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Ryan Moffet

Assistant Professor of Chemistry

Contact

Phone: 209.946. 2006
Email: rmoffet@pacific.edu
Website: www1.pacific.edu/~rmoffet/

Office

CR-118

Education

PhD, University of California, San Diego, 2007

BS, San Francisco State University, 2002

Curriculum Vitae 

Teaching Philosophy

Quality education is essential to maintaining and advancing the quality of life in the world and this is the reason one of my primary goals in life is to be a an effective educator. In my short time at Pacific, I have enjoyed teaching chemistry related topics to diverse audiences. Whether you are a toddler, high schooler, undergraduate, or graduate student, I find it a rewarding challenge to help students learn chemical principles. I view my role in the education process as a facilitator - I cannot make the student learn anything - I can only inspire, demonstrate, simplify, facilitate collaboration, offer alternative explanations, and provide real world examples. I am a strong proponent of experiential learning, so I do my best to provide research opportunities for both graduate and undergraduate students. I am here to expose students to tools they need to think critically and implement solutions to chemical problems.

Research Interests

My research is focused on determining the chemical and physical properties of aerosol particles. Understanding the detailed characteristics of these particles is essential to enable advances in our understanding of atmospheric pollution and climate change. Furthermore, aerosols have unique properties that have led to their use in diverse fields from medicine to engineering. Most aerosols that are common in nature are exceedingly small (less than 1/1000th the diameter of a human hair!!), and thus require advanced analytical techniques to probe their chemical composition and morphology.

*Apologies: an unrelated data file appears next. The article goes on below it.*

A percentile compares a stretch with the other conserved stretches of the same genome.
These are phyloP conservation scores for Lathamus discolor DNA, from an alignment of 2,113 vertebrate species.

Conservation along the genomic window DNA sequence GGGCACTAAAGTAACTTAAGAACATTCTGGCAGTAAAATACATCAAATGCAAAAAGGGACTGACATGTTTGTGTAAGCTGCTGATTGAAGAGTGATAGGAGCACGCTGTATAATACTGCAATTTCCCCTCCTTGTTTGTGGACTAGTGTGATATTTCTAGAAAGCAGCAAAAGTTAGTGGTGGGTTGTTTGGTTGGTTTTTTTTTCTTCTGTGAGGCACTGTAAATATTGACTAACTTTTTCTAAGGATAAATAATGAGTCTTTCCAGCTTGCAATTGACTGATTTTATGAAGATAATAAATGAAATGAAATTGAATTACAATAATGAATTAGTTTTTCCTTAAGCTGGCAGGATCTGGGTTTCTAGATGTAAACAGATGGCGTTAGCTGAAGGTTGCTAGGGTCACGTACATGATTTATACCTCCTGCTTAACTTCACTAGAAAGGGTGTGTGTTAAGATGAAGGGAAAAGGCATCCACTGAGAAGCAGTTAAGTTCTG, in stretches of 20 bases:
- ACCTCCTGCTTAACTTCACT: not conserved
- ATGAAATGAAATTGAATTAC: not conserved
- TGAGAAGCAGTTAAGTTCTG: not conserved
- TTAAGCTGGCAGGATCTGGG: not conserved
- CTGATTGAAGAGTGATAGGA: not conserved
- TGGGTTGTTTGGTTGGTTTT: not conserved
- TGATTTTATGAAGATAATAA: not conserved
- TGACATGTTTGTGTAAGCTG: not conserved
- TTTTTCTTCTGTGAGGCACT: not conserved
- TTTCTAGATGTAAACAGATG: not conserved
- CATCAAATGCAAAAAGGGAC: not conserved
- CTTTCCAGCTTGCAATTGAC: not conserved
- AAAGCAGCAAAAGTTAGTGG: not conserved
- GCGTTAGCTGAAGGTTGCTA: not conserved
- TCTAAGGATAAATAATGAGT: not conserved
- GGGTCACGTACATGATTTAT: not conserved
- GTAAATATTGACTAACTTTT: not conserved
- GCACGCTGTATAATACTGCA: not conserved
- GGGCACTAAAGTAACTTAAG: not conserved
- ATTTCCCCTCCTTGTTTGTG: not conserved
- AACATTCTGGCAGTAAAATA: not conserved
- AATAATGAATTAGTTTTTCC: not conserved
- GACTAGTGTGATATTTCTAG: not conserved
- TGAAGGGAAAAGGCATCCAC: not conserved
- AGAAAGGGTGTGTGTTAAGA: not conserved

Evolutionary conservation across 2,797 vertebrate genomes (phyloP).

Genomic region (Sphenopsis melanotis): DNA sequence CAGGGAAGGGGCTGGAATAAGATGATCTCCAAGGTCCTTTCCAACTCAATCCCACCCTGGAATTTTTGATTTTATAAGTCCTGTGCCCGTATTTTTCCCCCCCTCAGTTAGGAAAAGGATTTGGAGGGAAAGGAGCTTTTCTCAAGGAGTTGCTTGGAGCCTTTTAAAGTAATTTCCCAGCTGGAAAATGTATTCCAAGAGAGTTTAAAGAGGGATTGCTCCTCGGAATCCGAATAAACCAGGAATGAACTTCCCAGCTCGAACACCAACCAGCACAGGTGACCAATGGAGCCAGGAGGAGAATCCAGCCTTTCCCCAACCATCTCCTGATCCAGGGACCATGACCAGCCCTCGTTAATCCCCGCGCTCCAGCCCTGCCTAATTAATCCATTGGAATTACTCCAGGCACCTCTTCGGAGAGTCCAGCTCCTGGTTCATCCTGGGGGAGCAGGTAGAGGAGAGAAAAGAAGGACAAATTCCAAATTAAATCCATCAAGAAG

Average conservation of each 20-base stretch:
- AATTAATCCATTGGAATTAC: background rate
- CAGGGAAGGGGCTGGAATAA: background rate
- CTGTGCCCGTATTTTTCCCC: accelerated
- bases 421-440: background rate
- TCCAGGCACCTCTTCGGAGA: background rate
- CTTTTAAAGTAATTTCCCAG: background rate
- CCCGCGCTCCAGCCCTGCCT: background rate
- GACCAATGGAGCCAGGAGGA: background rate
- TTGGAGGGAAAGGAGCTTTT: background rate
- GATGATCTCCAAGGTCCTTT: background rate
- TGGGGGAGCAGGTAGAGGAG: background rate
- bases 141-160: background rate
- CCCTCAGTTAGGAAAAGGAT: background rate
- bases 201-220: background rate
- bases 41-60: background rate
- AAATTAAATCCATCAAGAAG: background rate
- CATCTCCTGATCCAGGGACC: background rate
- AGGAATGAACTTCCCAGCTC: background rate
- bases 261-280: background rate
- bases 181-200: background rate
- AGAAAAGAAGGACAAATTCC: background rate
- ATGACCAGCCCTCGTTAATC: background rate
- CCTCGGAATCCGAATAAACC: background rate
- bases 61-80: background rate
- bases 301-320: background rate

We use single particle techniques to determine the chemical and physical properties of individual aerosol particles. We use single particle mass spectrometry - which is a real-time technique we use to obtain the size and chemical composition of particles as small as 100 nm. We also utilize state-of-the-art X-ray and electron microscopy at the Lawrence Berkeley National Laboratory and Pacific Northwest National Laboratory's Environmental Molecular Sciences Laboratory to gain coupled information on particle morphology and chemical composition.

Molecular information about organic aerosols is obtained using advanced mass spectrometric techniques available at the University of the Pacific's Mass Spectrometry Facility. Typically particles are collected onto a filter, extracted and analyzed. We are interested direct sampling techniques that avoid the complications that arise during extraction.

 

CHEM 024 
CHEM 025 General Chemistry
CHEM 141 Analytical Chemistry
CHEM 143 Instrumental Analysis Lab
CHEM 197 Independent Research
PCSP 205 Instrumental Analytical Chemistry
PCSP 397 Graduate Research